For a mechanical oil gauge, the scale and needle assembly are connected to the engine’s oilway by an oil connection pipe (typically copper or plastic) with a small bore (around 3mm). The pipe is routed around the engine area in such a way so it couldn’t be damaged because if it was damaged, the engine’s oil would begin to leak. The oil is then fed through the supply pipe up to the scale into a bulb system in the gauge (See Figure 3 below). The oil is fed into the bulb at nearly the same pressure as it had left the engine and because of the pressure the bulb attempts to straighten itself which causes the needle to move around the calibrated scale. Dependent on the pressure received, the more the needle moves, the greater the pressure (How a Car Works). Although mechanical oil gauges aren’t as common as electric gauges and sometimes they tend to cause messy leaks if not properly aligned/assembled, they are often viewed as the more trustworthy gauge.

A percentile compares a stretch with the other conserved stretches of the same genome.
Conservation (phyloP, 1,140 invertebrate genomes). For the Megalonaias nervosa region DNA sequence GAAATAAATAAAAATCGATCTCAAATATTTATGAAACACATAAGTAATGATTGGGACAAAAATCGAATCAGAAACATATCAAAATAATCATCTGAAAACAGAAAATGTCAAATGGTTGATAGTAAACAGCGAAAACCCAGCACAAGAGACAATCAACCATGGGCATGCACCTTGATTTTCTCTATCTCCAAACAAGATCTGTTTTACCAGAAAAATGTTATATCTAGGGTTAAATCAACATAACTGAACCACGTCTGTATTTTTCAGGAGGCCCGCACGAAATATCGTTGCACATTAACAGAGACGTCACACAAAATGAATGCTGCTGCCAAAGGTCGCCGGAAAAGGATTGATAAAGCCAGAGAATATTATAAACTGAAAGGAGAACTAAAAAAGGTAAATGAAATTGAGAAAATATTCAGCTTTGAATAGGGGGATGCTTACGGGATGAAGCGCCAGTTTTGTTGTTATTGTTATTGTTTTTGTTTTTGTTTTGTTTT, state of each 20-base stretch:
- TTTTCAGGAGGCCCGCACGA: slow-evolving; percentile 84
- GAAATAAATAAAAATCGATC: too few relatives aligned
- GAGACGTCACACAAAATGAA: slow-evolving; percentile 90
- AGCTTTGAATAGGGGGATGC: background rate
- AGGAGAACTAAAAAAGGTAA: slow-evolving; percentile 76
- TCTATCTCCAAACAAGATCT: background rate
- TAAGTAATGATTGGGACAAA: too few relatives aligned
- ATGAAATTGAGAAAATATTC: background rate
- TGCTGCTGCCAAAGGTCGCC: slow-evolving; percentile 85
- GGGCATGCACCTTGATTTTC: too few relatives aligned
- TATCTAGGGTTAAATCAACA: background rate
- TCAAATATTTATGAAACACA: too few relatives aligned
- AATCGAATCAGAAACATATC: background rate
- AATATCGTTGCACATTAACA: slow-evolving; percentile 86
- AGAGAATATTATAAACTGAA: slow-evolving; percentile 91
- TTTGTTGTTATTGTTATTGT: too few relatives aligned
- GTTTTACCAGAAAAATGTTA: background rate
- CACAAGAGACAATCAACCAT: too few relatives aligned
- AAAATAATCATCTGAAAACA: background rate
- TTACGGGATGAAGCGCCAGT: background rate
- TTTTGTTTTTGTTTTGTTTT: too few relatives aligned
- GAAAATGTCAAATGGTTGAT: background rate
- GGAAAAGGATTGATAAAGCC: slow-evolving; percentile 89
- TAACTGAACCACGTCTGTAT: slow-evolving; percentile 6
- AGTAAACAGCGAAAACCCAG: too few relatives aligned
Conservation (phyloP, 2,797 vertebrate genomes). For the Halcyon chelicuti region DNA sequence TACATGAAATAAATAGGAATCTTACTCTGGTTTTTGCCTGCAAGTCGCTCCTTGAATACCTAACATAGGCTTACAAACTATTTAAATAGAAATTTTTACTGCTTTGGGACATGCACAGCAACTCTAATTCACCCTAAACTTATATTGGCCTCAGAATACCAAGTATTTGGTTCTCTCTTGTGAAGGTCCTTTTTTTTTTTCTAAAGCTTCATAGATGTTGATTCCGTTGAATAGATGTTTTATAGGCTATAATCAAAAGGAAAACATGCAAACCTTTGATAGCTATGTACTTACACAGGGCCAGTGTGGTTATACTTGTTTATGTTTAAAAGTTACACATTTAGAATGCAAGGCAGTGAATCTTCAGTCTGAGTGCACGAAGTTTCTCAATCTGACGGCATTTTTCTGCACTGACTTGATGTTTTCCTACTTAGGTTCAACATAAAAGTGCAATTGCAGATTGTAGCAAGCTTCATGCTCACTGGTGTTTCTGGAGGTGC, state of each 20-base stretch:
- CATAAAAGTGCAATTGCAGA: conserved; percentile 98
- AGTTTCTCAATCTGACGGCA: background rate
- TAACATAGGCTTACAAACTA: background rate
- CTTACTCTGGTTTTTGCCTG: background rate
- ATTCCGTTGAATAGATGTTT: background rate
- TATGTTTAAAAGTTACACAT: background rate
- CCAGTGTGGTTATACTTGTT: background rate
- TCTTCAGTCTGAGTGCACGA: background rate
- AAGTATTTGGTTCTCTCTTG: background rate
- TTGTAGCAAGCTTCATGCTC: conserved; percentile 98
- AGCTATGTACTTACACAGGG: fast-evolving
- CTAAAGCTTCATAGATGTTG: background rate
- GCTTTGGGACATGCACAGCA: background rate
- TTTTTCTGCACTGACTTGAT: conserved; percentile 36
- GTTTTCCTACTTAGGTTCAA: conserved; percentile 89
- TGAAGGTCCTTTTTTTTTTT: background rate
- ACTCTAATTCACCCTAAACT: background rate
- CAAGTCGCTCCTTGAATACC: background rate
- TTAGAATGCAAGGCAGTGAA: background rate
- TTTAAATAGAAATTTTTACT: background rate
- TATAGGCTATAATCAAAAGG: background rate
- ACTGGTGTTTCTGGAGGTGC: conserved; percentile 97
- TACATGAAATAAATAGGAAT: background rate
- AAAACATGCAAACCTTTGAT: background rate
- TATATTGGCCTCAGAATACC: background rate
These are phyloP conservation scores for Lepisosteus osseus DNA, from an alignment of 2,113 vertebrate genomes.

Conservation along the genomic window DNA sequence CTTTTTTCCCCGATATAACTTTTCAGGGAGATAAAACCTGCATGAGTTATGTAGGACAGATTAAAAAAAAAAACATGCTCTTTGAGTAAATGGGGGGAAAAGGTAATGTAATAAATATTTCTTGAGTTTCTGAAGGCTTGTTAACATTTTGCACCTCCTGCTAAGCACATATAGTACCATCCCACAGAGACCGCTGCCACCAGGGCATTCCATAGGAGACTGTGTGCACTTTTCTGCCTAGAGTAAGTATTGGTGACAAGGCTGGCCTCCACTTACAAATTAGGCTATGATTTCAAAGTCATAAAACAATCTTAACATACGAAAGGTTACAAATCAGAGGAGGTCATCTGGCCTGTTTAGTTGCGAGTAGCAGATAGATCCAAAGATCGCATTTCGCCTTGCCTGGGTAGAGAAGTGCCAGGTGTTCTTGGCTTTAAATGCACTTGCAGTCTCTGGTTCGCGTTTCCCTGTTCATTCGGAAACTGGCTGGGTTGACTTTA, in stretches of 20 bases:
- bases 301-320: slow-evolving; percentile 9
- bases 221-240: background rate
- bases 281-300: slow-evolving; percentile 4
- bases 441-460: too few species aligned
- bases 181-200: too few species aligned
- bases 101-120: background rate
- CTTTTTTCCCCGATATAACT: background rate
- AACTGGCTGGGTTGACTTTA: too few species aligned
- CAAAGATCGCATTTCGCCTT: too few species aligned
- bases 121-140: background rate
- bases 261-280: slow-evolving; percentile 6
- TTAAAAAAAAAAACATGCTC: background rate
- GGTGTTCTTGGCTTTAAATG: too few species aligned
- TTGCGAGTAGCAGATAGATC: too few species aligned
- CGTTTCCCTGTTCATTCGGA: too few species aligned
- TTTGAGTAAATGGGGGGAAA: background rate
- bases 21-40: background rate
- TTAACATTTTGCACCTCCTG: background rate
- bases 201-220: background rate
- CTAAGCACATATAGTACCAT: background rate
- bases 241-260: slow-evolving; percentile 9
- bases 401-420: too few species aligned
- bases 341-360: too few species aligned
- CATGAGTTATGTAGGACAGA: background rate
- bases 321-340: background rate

Figure 3 (How a Car Works)
For an electric oil gauge, the gauge is connected to another assembly by a wire. This assembly is screwed into the engine block and sends a current to the gauge depending on the oil pressure. The oil pressure causes the wiper in the assembly to run up and down a resistance blade which is connected to the return wire to the gauge (See Figure 4 Below). The more this system moves under pressure, the higher the oil pressure. The resistance of this sensor varies with differing oil pressures which then moves the needle of the gauge accordingly. This assembly then passes current through to a coil mounted around the gauge needle which produces a magnetic field that causes the needle to move across the gauges calibrated scale (How a Car Works). Typically, electric gauges are a lot less bulky and tend to be easier to integrate into most modern vehicles.
Figure 4 (How a Car Works)